I'm glad that you have an opportunity to see increased profits with non gmo soybean production. We don't have that opportunity.

    David Seck

    1. If you save rr1 seed your goning to be in trouble. You have to buy the variety and the breeder fee is just a little less then the tech fee. All your neighbor has to do is rat you out.

      Here that is the spread on price of seed. I know as I work in the seed business. Several nongmo seed co are way high on their seed as that's how there making money. We are making our money exporting the bu that is grown the following year.

      We are exporting beans from mo, northern ia, Nebraska, Kansas, Illinois and have bought beans in Ohio too before.

      So it can work almost anywhere if you want it to. You just have to have storage and be flexable. Networking with people and learn how the nongmo market works.

      I prefer ROI vrs yield and so does your accountant.

      Think about this, Southern Pacific use to transport people all across the they just haul freight. They are in the train business, not the transportation business.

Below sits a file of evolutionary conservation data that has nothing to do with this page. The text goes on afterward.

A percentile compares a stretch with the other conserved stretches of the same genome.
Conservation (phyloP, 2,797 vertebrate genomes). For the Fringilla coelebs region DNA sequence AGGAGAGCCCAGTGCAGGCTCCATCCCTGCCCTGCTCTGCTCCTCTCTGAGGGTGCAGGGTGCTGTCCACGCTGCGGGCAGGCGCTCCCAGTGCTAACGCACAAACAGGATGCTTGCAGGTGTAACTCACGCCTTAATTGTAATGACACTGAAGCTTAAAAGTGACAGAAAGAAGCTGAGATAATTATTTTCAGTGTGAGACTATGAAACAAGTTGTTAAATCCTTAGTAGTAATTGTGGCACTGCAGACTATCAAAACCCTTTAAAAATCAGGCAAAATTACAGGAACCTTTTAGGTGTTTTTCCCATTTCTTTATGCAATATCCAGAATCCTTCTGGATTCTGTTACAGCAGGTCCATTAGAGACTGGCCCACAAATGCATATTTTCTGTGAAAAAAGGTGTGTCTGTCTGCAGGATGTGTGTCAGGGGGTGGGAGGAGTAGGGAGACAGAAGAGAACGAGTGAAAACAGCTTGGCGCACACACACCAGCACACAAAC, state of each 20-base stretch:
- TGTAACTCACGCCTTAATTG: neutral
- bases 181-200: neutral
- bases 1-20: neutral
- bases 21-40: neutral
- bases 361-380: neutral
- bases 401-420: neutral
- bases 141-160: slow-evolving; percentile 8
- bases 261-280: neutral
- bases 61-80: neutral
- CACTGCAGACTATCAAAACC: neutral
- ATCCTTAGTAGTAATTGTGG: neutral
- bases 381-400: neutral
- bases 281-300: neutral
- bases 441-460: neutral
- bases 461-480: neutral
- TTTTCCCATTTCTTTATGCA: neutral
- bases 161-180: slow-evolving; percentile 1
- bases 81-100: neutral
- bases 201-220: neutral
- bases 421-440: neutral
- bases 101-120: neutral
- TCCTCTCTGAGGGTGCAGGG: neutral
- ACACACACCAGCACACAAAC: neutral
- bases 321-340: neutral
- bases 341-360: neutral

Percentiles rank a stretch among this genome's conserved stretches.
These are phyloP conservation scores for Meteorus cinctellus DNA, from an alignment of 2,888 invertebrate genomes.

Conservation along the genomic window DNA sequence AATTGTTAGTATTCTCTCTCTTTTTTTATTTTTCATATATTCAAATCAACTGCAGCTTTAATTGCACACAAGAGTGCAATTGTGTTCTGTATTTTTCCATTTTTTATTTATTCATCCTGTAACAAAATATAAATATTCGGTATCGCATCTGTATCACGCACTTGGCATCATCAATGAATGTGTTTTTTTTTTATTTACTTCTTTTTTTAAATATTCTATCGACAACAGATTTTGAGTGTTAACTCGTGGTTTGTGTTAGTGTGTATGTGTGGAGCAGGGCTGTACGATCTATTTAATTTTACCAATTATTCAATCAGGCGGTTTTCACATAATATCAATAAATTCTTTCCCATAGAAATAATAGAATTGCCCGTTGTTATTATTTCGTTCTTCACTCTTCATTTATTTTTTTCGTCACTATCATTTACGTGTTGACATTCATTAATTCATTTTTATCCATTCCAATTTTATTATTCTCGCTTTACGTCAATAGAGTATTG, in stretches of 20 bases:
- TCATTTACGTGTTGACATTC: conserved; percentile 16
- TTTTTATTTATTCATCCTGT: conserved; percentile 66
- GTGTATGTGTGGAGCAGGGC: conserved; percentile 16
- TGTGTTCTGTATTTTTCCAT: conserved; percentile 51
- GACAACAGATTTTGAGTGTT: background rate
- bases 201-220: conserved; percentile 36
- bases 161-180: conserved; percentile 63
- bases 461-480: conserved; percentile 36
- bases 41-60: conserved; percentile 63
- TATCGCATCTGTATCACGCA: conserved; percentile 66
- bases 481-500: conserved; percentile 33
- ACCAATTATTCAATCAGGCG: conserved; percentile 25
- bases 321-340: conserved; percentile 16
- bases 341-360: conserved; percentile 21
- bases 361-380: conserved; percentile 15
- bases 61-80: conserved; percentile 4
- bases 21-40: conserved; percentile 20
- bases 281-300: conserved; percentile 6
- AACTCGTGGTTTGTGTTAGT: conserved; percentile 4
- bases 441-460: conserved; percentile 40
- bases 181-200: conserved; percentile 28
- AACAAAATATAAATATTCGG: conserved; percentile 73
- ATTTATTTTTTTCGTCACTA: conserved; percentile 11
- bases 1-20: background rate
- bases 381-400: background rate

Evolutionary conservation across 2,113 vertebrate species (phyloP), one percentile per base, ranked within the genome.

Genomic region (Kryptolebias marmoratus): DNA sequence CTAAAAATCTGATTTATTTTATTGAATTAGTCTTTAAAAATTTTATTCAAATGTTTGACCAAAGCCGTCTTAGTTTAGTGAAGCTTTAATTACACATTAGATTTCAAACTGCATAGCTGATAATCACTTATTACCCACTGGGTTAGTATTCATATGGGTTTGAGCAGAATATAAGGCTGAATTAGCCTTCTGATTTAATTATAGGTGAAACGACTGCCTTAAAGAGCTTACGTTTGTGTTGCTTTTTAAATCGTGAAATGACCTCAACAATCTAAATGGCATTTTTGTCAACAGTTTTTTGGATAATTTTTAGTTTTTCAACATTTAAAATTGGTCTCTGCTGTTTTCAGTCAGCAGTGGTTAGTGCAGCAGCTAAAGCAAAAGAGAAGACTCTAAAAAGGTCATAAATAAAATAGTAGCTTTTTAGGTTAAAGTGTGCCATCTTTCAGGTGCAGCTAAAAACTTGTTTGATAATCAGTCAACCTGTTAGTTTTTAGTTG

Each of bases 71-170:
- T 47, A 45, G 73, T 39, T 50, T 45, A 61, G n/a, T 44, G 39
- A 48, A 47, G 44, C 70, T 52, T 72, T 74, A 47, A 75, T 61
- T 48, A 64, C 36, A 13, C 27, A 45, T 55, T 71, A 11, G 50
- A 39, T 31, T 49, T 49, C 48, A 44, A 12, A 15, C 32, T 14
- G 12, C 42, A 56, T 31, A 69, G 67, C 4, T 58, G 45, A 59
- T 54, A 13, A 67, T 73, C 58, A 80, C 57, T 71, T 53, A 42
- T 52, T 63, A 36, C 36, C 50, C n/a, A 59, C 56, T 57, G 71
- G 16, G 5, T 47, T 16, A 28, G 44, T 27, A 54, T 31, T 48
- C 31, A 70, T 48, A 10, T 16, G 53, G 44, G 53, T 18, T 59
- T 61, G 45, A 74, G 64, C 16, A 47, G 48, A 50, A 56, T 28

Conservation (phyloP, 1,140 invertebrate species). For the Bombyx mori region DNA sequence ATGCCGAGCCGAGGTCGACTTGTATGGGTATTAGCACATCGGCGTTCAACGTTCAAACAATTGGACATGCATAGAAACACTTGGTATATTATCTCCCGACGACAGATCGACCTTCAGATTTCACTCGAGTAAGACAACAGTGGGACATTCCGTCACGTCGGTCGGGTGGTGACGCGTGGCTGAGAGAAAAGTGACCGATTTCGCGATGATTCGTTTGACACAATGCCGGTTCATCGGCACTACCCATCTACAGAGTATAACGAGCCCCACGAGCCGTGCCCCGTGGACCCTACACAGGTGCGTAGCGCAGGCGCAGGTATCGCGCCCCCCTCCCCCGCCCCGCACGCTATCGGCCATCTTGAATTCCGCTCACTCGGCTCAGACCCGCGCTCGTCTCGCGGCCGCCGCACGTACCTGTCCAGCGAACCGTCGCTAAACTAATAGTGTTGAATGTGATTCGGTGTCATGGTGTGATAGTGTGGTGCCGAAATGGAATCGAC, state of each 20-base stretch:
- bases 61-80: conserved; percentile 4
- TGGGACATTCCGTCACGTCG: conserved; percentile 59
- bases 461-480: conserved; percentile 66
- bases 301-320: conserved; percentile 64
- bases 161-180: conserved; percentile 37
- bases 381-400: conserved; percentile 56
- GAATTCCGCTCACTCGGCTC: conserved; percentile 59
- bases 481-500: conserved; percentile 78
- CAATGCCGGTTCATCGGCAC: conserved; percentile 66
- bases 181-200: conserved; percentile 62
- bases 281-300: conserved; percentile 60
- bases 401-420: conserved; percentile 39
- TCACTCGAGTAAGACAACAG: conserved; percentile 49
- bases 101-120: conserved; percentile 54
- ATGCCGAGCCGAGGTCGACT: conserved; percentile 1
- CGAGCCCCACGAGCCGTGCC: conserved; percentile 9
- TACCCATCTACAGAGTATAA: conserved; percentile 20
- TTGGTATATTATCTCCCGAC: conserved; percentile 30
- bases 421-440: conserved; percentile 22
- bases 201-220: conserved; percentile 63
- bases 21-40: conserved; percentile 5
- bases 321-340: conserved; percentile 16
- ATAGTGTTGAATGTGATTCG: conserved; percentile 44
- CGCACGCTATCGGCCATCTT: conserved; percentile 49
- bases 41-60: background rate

2. So your talking soybeans. Here in Northern IL we have no nongmo premiums. So all of your math is not applicable. Don't know where your based at but not everyone has what you claim. All of my corn goes to ethanol plant. We are not fighting resistant weeds. You may have bought those beans but I bet they weren't as profitable as you claim. Contracts south of me are full and they are not taking any more. Giving half the premium to trucking them is not a good ROI. Thinking you are dealing with international truths for everyone else is not a good networking skill. Using the railroad is a joke at best. Been there and done that.

  11. Leon, I see your point but I didn't interpret it that way. I watched again and saw the organic vs other types of farming part.

    Chimel, I think it's more does GMO really pay for you or not? Many just followed that path whether they compared it themselves or not. Many are finding that is not paying now like it was or they thought it was.

    I am simply pointing out my own experience and those I work with and talk to. That is a very small group compared to the whole and we are still only10% of the corn and soybean market.

    Thank you all for your insightful comments,


    Ed Winkle